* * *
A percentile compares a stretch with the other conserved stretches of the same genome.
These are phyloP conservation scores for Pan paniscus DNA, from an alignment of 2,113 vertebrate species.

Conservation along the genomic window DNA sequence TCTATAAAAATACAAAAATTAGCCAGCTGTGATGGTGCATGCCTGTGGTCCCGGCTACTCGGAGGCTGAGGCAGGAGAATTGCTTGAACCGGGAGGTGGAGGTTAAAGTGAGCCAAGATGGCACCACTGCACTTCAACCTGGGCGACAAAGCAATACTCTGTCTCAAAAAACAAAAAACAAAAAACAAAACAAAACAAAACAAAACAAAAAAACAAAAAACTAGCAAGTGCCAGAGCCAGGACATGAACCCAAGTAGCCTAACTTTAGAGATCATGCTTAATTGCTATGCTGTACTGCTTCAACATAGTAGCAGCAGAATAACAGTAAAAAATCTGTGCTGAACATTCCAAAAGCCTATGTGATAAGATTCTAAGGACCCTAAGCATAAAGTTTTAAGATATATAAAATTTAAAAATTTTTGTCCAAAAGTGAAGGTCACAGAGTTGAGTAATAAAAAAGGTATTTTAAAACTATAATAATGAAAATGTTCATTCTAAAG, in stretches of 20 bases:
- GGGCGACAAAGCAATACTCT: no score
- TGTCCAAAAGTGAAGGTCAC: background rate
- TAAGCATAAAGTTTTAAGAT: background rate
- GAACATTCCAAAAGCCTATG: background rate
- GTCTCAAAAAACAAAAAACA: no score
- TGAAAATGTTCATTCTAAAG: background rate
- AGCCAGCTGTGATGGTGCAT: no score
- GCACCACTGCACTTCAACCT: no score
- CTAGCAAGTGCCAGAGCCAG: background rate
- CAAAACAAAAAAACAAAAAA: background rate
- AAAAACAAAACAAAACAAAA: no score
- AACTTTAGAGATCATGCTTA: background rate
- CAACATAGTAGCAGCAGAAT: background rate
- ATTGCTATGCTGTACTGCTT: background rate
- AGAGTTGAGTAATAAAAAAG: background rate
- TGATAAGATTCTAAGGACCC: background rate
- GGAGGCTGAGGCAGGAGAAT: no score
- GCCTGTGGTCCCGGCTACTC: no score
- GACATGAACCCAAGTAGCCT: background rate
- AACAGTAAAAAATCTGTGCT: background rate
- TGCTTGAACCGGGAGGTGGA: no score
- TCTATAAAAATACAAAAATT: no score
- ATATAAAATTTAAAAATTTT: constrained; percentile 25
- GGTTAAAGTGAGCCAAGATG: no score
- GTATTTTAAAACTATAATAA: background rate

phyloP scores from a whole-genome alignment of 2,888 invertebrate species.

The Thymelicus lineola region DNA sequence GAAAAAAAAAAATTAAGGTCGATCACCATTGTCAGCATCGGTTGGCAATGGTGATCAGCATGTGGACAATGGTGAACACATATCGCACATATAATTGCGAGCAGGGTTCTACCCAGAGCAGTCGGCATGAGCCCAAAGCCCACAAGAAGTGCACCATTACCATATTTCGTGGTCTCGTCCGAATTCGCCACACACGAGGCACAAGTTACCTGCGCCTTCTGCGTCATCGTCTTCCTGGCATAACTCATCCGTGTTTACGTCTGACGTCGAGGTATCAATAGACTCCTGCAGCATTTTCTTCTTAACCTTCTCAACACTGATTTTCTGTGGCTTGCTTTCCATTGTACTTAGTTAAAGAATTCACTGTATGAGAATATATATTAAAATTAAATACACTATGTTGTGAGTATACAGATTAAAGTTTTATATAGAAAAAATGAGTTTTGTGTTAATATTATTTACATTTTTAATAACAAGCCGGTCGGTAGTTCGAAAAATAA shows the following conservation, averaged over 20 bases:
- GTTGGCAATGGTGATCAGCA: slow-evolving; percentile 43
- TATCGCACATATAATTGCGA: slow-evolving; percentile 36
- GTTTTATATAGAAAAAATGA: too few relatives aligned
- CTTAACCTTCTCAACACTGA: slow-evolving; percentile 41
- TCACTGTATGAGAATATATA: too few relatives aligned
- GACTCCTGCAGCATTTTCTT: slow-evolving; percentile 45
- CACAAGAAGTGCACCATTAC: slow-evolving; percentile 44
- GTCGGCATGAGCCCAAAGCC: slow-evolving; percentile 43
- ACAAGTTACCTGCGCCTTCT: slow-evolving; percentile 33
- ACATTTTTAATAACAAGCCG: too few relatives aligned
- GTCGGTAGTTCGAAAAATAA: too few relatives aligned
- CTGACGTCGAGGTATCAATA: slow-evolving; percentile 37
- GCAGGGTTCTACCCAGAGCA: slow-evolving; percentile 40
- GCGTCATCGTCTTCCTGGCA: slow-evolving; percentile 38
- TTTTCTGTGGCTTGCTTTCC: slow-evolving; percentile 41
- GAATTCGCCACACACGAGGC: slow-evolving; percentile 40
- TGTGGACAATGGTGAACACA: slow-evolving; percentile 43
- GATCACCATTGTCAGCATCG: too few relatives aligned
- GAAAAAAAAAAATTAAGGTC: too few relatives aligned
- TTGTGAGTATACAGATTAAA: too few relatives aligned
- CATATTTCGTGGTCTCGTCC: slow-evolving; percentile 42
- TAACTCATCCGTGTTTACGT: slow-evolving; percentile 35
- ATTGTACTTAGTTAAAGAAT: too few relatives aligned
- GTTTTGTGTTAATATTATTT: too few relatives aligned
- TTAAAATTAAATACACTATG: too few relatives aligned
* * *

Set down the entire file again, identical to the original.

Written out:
A percentile compares a stretch with the other conserved stretches of the same genome.
These are phyloP conservation scores for Pan paniscus DNA, from an alignment of 2,113 vertebrate species.

Conservation along the genomic window DNA sequence TCTATAAAAATACAAAAATTAGCCAGCTGTGATGGTGCATGCCTGTGGTCCCGGCTACTCGGAGGCTGAGGCAGGAGAATTGCTTGAACCGGGAGGTGGAGGTTAAAGTGAGCCAAGATGGCACCACTGCACTTCAACCTGGGCGACAAAGCAATACTCTGTCTCAAAAAACAAAAAACAAAAAACAAAACAAAACAAAACAAAACAAAAAAACAAAAAACTAGCAAGTGCCAGAGCCAGGACATGAACCCAAGTAGCCTAACTTTAGAGATCATGCTTAATTGCTATGCTGTACTGCTTCAACATAGTAGCAGCAGAATAACAGTAAAAAATCTGTGCTGAACATTCCAAAAGCCTATGTGATAAGATTCTAAGGACCCTAAGCATAAAGTTTTAAGATATATAAAATTTAAAAATTTTTGTCCAAAAGTGAAGGTCACAGAGTTGAGTAATAAAAAAGGTATTTTAAAACTATAATAATGAAAATGTTCATTCTAAAG, in stretches of 20 bases:
- GGGCGACAAAGCAATACTCT: no score
- TGTCCAAAAGTGAAGGTCAC: background rate
- TAAGCATAAAGTTTTAAGAT: background rate
- GAACATTCCAAAAGCCTATG: background rate
- GTCTCAAAAAACAAAAAACA: no score
- TGAAAATGTTCATTCTAAAG: background rate
- AGCCAGCTGTGATGGTGCAT: no score
- GCACCACTGCACTTCAACCT: no score
- CTAGCAAGTGCCAGAGCCAG: background rate
- CAAAACAAAAAAACAAAAAA: background rate
- AAAAACAAAACAAAACAAAA: no score
- AACTTTAGAGATCATGCTTA: background rate
- CAACATAGTAGCAGCAGAAT: background rate
- ATTGCTATGCTGTACTGCTT: background rate
- AGAGTTGAGTAATAAAAAAG: background rate
- TGATAAGATTCTAAGGACCC: background rate
- GGAGGCTGAGGCAGGAGAAT: no score
- GCCTGTGGTCCCGGCTACTC: no score
- GACATGAACCCAAGTAGCCT: background rate
- AACAGTAAAAAATCTGTGCT: background rate
- TGCTTGAACCGGGAGGTGGA: no score
- TCTATAAAAATACAAAAATT: no score
- ATATAAAATTTAAAAATTTT: constrained; percentile 25
- GGTTAAAGTGAGCCAAGATG: no score
- GTATTTTAAAACTATAATAA: background rate

phyloP scores from a whole-genome alignment of 2,888 invertebrate species.

The Thymelicus lineola region DNA sequence GAAAAAAAAAAATTAAGGTCGATCACCATTGTCAGCATCGGTTGGCAATGGTGATCAGCATGTGGACAATGGTGAACACATATCGCACATATAATTGCGAGCAGGGTTCTACCCAGAGCAGTCGGCATGAGCCCAAAGCCCACAAGAAGTGCACCATTACCATATTTCGTGGTCTCGTCCGAATTCGCCACACACGAGGCACAAGTTACCTGCGCCTTCTGCGTCATCGTCTTCCTGGCATAACTCATCCGTGTTTACGTCTGACGTCGAGGTATCAATAGACTCCTGCAGCATTTTCTTCTTAACCTTCTCAACACTGATTTTCTGTGGCTTGCTTTCCATTGTACTTAGTTAAAGAATTCACTGTATGAGAATATATATTAAAATTAAATACACTATGTTGTGAGTATACAGATTAAAGTTTTATATAGAAAAAATGAGTTTTGTGTTAATATTATTTACATTTTTAATAACAAGCCGGTCGGTAGTTCGAAAAATAA shows the following conservation, averaged over 20 bases:
- GTTGGCAATGGTGATCAGCA: slow-evolving; percentile 43
- TATCGCACATATAATTGCGA: slow-evolving; percentile 36
- GTTTTATATAGAAAAAATGA: too few relatives aligned
- CTTAACCTTCTCAACACTGA: slow-evolving; percentile 41
- TCACTGTATGAGAATATATA: too few relatives aligned
- GACTCCTGCAGCATTTTCTT: slow-evolving; percentile 45
- CACAAGAAGTGCACCATTAC: slow-evolving; percentile 44
- GTCGGCATGAGCCCAAAGCC: slow-evolving; percentile 43
- ACAAGTTACCTGCGCCTTCT: slow-evolving; percentile 33
- ACATTTTTAATAACAAGCCG: too few relatives aligned
- GTCGGTAGTTCGAAAAATAA: too few relatives aligned
- CTGACGTCGAGGTATCAATA: slow-evolving; percentile 37
- GCAGGGTTCTACCCAGAGCA: slow-evolving; percentile 40
- GCGTCATCGTCTTCCTGGCA: slow-evolving; percentile 38
- TTTTCTGTGGCTTGCTTTCC: slow-evolving; percentile 41
- GAATTCGCCACACACGAGGC: slow-evolving; percentile 40
- TGTGGACAATGGTGAACACA: slow-evolving; percentile 43
- GATCACCATTGTCAGCATCG: too few relatives aligned
- GAAAAAAAAAAATTAAGGTC: too few relatives aligned
- TTGTGAGTATACAGATTAAA: too few relatives aligned
- CATATTTCGTGGTCTCGTCC: slow-evolving; percentile 42
- TAACTCATCCGTGTTTACGT: slow-evolving; percentile 35
- ATTGTACTTAGTTAAAGAAT: too few relatives aligned
- GTTTTGTGTTAATATTATTT: too few relatives aligned
- TTAAAATTAAATACACTATG: too few relatives aligned